By: Bethany Pombar, Prevention Specialist, Vermont Network Against Domestic and Sexual Violence

The world is changing; there is no doubt about it. The first photos were sent via a phone in 1997; by 2006 over half of the cell phones sold in the world had picture capabilities. By the time the first iphone was released in 2007, we were primed for easy photo sharing. Today’s youth expect everything to be photographed and shared. It is their way of exploring the world and connecting to each other. An entire marketplace of “apps” has grown to support picture sharing: Snapchat, Instagram, Twitter, Wink, Flickr, Rando, the list grows every day.

Along with this ease of access has come a growing concern over sexting (underage people sharing provocative pictures of themselves or others.) This has created a new frontier for adults trying to educate and protect youth from embarrassment or exploitation. For many adults, addressing all the technology feels like too much to keep up with. Take heart though!  We don’t need to know all the latest everything. What we need is to be opening up ongoing conversations with youth about these issues, helping them practice thinking critically about their actions, providing guidance around safety concerns and non-judgmental support when needed.

There are many reasons a teen might take or share a sext, including:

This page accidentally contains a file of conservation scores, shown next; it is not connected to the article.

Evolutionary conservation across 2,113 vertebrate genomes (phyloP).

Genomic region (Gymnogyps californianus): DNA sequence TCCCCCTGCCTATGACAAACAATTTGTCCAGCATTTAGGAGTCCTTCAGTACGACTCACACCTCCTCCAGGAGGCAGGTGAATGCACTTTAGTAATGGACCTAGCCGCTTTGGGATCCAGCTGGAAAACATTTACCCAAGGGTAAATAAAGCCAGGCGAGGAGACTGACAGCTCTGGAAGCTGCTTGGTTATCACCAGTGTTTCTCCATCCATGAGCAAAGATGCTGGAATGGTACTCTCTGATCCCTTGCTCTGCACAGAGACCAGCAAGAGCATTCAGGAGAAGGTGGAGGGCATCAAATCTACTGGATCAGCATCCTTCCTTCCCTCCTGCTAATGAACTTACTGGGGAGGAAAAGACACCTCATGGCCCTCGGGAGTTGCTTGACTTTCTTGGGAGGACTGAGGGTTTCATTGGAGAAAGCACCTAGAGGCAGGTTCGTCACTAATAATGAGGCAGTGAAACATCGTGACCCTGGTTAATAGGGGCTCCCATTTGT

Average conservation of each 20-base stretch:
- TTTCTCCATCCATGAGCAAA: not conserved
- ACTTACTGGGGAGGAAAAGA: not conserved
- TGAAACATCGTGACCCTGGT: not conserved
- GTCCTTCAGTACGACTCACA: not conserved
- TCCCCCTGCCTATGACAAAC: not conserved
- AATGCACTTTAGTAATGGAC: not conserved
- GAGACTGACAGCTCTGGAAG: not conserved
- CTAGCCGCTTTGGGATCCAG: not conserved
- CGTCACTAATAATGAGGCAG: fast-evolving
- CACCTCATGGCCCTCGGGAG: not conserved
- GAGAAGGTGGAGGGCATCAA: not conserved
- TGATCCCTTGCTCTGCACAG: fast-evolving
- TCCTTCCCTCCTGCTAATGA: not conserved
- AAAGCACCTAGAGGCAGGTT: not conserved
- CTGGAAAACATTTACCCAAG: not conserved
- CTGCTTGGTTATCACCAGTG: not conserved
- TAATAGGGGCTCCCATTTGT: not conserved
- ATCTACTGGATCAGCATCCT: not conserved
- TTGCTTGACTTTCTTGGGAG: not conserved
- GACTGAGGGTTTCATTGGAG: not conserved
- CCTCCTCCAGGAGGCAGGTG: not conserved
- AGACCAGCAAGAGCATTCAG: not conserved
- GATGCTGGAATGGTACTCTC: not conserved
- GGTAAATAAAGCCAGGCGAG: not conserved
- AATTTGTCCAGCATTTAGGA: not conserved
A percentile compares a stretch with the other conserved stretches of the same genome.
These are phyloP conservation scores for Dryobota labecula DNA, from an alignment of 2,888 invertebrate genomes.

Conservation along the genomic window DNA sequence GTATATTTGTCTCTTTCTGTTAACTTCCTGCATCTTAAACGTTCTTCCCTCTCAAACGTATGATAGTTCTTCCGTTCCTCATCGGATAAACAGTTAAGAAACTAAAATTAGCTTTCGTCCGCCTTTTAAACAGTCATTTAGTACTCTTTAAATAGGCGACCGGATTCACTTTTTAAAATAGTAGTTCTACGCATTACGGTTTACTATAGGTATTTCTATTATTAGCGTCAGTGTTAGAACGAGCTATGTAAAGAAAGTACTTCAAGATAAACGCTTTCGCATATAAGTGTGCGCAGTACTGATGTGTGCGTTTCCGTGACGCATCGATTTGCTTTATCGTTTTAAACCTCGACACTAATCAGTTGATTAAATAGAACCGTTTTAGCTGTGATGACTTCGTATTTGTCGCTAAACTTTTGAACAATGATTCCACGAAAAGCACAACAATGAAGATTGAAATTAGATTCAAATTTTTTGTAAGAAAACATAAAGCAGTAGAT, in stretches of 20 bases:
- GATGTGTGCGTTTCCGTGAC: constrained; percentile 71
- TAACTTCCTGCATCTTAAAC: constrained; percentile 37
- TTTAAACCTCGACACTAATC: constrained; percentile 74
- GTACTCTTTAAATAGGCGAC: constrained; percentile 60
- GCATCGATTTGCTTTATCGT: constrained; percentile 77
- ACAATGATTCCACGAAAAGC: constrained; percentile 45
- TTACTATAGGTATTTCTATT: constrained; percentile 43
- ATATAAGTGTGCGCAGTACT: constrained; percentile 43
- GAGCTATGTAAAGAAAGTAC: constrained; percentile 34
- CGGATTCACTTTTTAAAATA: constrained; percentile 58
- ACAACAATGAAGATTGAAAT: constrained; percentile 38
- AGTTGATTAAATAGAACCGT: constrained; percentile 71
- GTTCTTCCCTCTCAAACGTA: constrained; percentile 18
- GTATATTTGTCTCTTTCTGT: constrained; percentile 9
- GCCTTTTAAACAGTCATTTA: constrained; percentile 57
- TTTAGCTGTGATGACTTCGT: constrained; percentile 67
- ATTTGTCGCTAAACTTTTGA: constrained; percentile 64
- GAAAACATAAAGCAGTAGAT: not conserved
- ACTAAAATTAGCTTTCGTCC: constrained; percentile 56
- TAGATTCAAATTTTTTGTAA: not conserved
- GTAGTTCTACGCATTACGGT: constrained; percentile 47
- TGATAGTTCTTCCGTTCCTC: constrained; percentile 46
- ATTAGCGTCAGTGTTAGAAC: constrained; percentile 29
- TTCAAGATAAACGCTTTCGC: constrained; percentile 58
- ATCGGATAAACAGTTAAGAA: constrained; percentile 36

• To show off
  • To entice someone in hopes of stating a new relationship
  • To experiment with their sexuality and interest in sexual activity
  • Because they might be pressured, forced or coerced into doing it by someone they are interested in or a friend

It’s important that we don’t shame them for their choices if they didn’t mean harm to anyone. Growing up is a complicated time for figuring out what to do with our bodies and how to fit in. Our goal shouldn’t be to scold or control, but to engage youth in making safe choices.

What do we say?

Too often, conversations about sexting have focused largely on telling girls not do it and using scary examples of the harm they may come too. PSAs depict a girl being tricked by someone pretending to be someone they aren’t via a social network connection, building trust and then pressuring for a picture which they then use to exploit the victim.

Sometimes this is what happens and people should be aware of it, but the more common reality is that sexting is happening among teens who know each other, and we cannot put the responsibility for not sexting only on girls. Let’s open conversations with ALL of our youth. Ask youth about:

  • Their perceptions of sexting in their school. Is it happening? What does it look like?
  • Pressure they may feel to send, receive or share pictures. Talk to them about things they can say or do to resist this pressure and the consequences of sharing sexts.*
  • Thinking before hitting send—would they want you to see that photo?  If not, it probably isn’t okay to send it.
  • Responsibility around NOT sharing pictures they receive with anyone else. It’s never okay to forward or show someone a sext from someone else.
  • Where they can go for help.

* In Vermont, it is illegal to possess, send or share sexually explicit images of someone under the age of 18- including yourself- or to someone under 18.

For more information, check out our new brochure, “talking to your teen about sexting”, available for free download on our website.

This article originally appeared in the Spring 2014 Network Newsletter